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Proposed Kyle annexation draws criticism

Confusion over what properties are subject to a proposed unilateral annexation by Kyle led to vitriolic debate Aug. 28 as city leaders attempted to sort it all out.
Many residents impacted by the proposal maintained their opposition, with some alleging the city is moving too fast to complete the annexation before a new state law goes into effect.
Those worries were brought up during the second of two scheduled public hearings on the matter at Kyle City Hall. While no decision was made Aug. 28, the city is slated to take up the item again for a possible vote Sept. 17 and Oct. 1.

Several impacted residents who spoke during the public hearing felt Kyle’s proposed annexation, which currently encompasses 1,400 acres and a handful of properties, does not offer any benefits.
The Hays Free Press reported those who could be subject to the annexation would not receive water, wastewater service or road maintenance at this time. Kyle Mayor Travis Mitchell said the timing of the unilateral, or forced, annexation was expedited due to passage of House Bill 374, which prohibits cities from using that type of annexation.

Kyle Assistant City Manager James Earp said any annexations started after the law goes into effect Sept. 1 can only be done by the request of a property owner.
Javier Salazar, who lives on Traynor Road, an area within a property proposed to be annexed, said he and his wife saw no benefit to the annexation and they would be paying additional city taxes. Ed Graning, who owns property on Traynor, also questioned the necessity of the annexation.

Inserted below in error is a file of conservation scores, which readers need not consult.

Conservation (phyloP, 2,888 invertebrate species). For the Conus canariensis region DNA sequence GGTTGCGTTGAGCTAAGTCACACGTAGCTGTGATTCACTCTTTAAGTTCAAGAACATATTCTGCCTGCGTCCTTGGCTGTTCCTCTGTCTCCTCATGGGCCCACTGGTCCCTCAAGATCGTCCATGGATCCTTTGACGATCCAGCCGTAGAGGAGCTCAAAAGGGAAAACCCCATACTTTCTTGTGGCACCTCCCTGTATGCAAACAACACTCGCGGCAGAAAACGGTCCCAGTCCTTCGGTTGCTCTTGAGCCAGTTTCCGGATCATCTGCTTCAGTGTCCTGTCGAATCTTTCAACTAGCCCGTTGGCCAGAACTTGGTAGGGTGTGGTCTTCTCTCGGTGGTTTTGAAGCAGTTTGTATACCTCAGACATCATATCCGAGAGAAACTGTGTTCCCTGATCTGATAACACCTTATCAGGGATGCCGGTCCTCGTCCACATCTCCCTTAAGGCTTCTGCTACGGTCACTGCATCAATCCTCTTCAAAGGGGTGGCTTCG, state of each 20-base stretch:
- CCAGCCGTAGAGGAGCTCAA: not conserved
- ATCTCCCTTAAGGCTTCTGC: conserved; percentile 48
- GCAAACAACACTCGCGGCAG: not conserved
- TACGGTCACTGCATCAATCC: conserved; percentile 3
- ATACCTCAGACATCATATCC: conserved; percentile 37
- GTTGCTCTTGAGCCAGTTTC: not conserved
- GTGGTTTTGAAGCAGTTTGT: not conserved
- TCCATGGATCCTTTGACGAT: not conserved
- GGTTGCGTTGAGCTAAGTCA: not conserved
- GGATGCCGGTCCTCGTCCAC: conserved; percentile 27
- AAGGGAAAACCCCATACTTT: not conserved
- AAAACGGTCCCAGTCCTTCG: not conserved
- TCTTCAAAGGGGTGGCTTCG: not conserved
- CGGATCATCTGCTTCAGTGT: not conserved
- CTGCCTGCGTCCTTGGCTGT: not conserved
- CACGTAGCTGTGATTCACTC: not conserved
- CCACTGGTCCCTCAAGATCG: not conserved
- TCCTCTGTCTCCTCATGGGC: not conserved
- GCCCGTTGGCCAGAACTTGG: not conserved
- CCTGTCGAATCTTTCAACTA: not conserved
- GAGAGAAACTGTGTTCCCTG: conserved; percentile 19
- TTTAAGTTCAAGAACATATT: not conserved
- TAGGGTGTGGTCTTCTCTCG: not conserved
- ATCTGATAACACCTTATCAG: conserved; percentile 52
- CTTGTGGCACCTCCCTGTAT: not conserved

“There is a lot of vacant land you can do anything you want to out here,” Graning said. “But we’ve been what we’ve been for so many years, it would be cruel to do what you’re talking about.”
Salazar also felt the city’s annexation had a “tyrannical” feel to it, citing recent comments by Mitchell that the move is attempting to prevent “predatory” development from setting up outside of town.
Salazar also had issues with the city trying to get the annexation done before the Sept. 1 deadline. Kyle resident Lila Knight said mistakes “are bound to be made” if city staff rushes to complete the annexation.
“This seems like a desperate ploy to get it done without crossing our T’s and dotting our I’s,” Salazar said.
Salazar, Knight and several other residents complained about the lack of clarity regarding the annexation and which parcels are now part of it.
Part of the confusion stemmed from a nearly hour long debate among city leaders prior to the public hearing, propagated by a handful of issues brought up by council member Daphne Tenorio.
One allegation was that city staff had illegally added parcels amounting to 600 acres to an annexation list without council earlier this year. City Manager Scott Sellers said city leaders had knowledge of all 1,400 acres in the annexation item when the process was approved.
Tenorio and several residents also cited fluctuations in the city’s map showing the proposed annexation areas, saying the changes were confusing.
The argument then turned to a social media post by Mitchell who allegedly wrote that the city is working with landowners who can be “justifiably” removed from annexation consideration. Tenorio sought insight on the meaning of the post, sparking a war of words between Tenorio and Mayor Pro Tem Dex Ellison over the validity of discussing the item on the dais. Mitchell told the Hays Free Press the city is still in the process of fleshing out which properties could be included in the annexation.
“In my opinion, if I were a landowner, I would question this whole process. Show me how to justifiably remove myself,” Tenorio said. “This (post) is in the public domain and written by the mayor and put all over Facebook. That’s the problem, you can’t do this.”
Council member Alex Villalobos felt the social media post questioned the process and created a conflict of interest. Villalbos worried actions taken by the city toward this annexation might have been the reason HB 347 passed in the first place.
“Annexation comes, but how do we keep it a balanced and equal approach and have services for landowners?” Villalbos said.

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